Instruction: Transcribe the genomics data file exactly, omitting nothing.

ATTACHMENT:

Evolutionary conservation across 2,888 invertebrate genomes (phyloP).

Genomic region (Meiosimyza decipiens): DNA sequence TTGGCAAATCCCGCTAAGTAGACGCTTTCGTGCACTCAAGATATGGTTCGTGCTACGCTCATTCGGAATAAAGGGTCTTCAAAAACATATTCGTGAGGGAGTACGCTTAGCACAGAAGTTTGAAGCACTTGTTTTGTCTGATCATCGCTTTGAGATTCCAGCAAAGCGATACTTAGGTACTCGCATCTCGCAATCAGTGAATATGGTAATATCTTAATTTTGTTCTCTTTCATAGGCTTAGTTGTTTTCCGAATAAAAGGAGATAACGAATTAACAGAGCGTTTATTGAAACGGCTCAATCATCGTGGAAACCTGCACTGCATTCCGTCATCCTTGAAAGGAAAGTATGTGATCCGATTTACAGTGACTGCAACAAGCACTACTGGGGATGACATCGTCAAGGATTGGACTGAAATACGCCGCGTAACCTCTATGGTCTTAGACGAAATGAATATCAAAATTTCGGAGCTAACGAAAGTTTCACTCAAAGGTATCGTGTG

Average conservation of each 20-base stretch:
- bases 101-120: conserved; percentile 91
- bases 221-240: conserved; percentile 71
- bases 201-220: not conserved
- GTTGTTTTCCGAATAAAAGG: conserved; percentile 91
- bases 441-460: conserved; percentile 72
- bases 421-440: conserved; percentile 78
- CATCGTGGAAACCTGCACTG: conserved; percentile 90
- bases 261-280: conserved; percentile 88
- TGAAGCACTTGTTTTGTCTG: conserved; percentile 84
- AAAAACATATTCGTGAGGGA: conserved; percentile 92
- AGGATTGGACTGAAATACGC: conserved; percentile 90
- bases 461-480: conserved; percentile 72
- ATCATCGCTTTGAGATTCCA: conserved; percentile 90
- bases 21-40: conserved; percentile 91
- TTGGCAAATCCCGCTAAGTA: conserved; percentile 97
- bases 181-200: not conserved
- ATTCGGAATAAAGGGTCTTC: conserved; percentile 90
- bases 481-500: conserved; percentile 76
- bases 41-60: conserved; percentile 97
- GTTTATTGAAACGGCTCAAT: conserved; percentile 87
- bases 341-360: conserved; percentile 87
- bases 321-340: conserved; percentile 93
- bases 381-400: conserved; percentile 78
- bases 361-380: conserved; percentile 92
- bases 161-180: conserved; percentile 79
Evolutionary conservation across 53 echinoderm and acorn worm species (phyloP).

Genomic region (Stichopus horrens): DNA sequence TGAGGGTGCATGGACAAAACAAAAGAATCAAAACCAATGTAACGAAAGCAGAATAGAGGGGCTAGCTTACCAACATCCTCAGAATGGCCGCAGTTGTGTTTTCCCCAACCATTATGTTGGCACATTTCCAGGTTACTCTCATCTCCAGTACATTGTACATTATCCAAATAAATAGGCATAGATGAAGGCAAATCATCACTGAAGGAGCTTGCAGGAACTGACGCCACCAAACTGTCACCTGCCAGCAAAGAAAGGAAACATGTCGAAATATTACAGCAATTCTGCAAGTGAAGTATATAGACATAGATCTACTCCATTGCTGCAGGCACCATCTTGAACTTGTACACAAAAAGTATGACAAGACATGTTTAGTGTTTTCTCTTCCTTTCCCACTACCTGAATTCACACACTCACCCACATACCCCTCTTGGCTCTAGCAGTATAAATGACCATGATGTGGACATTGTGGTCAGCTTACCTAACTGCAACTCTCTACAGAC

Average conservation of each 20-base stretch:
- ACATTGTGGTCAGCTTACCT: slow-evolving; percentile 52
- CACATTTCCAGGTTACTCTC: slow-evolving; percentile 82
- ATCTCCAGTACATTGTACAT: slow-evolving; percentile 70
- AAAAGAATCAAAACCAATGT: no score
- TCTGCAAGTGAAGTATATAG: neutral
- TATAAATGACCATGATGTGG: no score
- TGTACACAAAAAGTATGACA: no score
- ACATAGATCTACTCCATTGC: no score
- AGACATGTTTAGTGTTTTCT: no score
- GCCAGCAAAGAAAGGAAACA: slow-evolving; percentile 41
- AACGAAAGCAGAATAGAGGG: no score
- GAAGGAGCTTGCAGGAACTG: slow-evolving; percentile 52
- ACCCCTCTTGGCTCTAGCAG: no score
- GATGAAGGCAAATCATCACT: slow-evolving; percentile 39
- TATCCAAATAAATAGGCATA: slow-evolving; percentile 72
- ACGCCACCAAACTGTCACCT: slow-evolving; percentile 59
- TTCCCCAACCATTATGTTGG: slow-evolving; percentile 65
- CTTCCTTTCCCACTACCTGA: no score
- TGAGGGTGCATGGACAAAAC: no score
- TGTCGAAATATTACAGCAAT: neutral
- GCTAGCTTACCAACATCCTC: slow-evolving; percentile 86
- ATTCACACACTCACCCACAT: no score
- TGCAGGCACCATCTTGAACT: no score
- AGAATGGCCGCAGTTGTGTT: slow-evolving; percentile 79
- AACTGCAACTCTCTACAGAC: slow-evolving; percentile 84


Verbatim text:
Evolutionary conservation across 2,888 invertebrate genomes (phyloP).

Genomic region (Meiosimyza decipiens): DNA sequence TTGGCAAATCCCGCTAAGTAGACGCTTTCGTGCACTCAAGATATGGTTCGTGCTACGCTCATTCGGAATAAAGGGTCTTCAAAAACATATTCGTGAGGGAGTACGCTTAGCACAGAAGTTTGAAGCACTTGTTTTGTCTGATCATCGCTTTGAGATTCCAGCAAAGCGATACTTAGGTACTCGCATCTCGCAATCAGTGAATATGGTAATATCTTAATTTTGTTCTCTTTCATAGGCTTAGTTGTTTTCCGAATAAAAGGAGATAACGAATTAACAGAGCGTTTATTGAAACGGCTCAATCATCGTGGAAACCTGCACTGCATTCCGTCATCCTTGAAAGGAAAGTATGTGATCCGATTTACAGTGACTGCAACAAGCACTACTGGGGATGACATCGTCAAGGATTGGACTGAAATACGCCGCGTAACCTCTATGGTCTTAGACGAAATGAATATCAAAATTTCGGAGCTAACGAAAGTTTCACTCAAAGGTATCGTGTG

Average conservation of each 20-base stretch:
- bases 101-120: conserved; percentile 91
- bases 221-240: conserved; percentile 71
- bases 201-220: not conserved
- GTTGTTTTCCGAATAAAAGG: conserved; percentile 91
- bases 441-460: conserved; percentile 72
- bases 421-440: conserved; percentile 78
- CATCGTGGAAACCTGCACTG: conserved; percentile 90
- bases 261-280: conserved; percentile 88
- TGAAGCACTTGTTTTGTCTG: conserved; percentile 84
- AAAAACATATTCGTGAGGGA: conserved; percentile 92
- AGGATTGGACTGAAATACGC: conserved; percentile 90
- bases 461-480: conserved; percentile 72
- ATCATCGCTTTGAGATTCCA: conserved; percentile 90
- bases 21-40: conserved; percentile 91
- TTGGCAAATCCCGCTAAGTA: conserved; percentile 97
- bases 181-200: not conserved
- ATTCGGAATAAAGGGTCTTC: conserved; percentile 90
- bases 481-500: conserved; percentile 76
- bases 41-60: conserved; percentile 97
- GTTTATTGAAACGGCTCAAT: conserved; percentile 87
- bases 341-360: conserved; percentile 87
- bases 321-340: conserved; percentile 93
- bases 381-400: conserved; percentile 78
- bases 361-380: conserved; percentile 92
- bases 161-180: conserved; percentile 79
Evolutionary conservation across 53 echinoderm and acorn worm species (phyloP).

Genomic region (Stichopus horrens): DNA sequence TGAGGGTGCATGGACAAAACAAAAGAATCAAAACCAATGTAACGAAAGCAGAATAGAGGGGCTAGCTTACCAACATCCTCAGAATGGCCGCAGTTGTGTTTTCCCCAACCATTATGTTGGCACATTTCCAGGTTACTCTCATCTCCAGTACATTGTACATTATCCAAATAAATAGGCATAGATGAAGGCAAATCATCACTGAAGGAGCTTGCAGGAACTGACGCCACCAAACTGTCACCTGCCAGCAAAGAAAGGAAACATGTCGAAATATTACAGCAATTCTGCAAGTGAAGTATATAGACATAGATCTACTCCATTGCTGCAGGCACCATCTTGAACTTGTACACAAAAAGTATGACAAGACATGTTTAGTGTTTTCTCTTCCTTTCCCACTACCTGAATTCACACACTCACCCACATACCCCTCTTGGCTCTAGCAGTATAAATGACCATGATGTGGACATTGTGGTCAGCTTACCTAACTGCAACTCTCTACAGAC

Average conservation of each 20-base stretch:
- ACATTGTGGTCAGCTTACCT: slow-evolving; percentile 52
- CACATTTCCAGGTTACTCTC: slow-evolving; percentile 82
- ATCTCCAGTACATTGTACAT: slow-evolving; percentile 70
- AAAAGAATCAAAACCAATGT: no score
- TCTGCAAGTGAAGTATATAG: neutral
- TATAAATGACCATGATGTGG: no score
- TGTACACAAAAAGTATGACA: no score
- ACATAGATCTACTCCATTGC: no score
- AGACATGTTTAGTGTTTTCT: no score
- GCCAGCAAAGAAAGGAAACA: slow-evolving; percentile 41
- AACGAAAGCAGAATAGAGGG: no score
- GAAGGAGCTTGCAGGAACTG: slow-evolving; percentile 52
- ACCCCTCTTGGCTCTAGCAG: no score
- GATGAAGGCAAATCATCACT: slow-evolving; percentile 39
- TATCCAAATAAATAGGCATA: slow-evolving; percentile 72
- ACGCCACCAAACTGTCACCT: slow-evolving; percentile 59
- TTCCCCAACCATTATGTTGG: slow-evolving; percentile 65
- CTTCCTTTCCCACTACCTGA: no score
- TGAGGGTGCATGGACAAAAC: no score
- TGTCGAAATATTACAGCAAT: neutral
- GCTAGCTTACCAACATCCTC: slow-evolving; percentile 86
- ATTCACACACTCACCCACAT: no score
- TGCAGGCACCATCTTGAACT: no score
- AGAATGGCCGCAGTTGTGTT: slow-evolving; percentile 79
- AACTGCAACTCTCTACAGAC: slow-evolving; percentile 84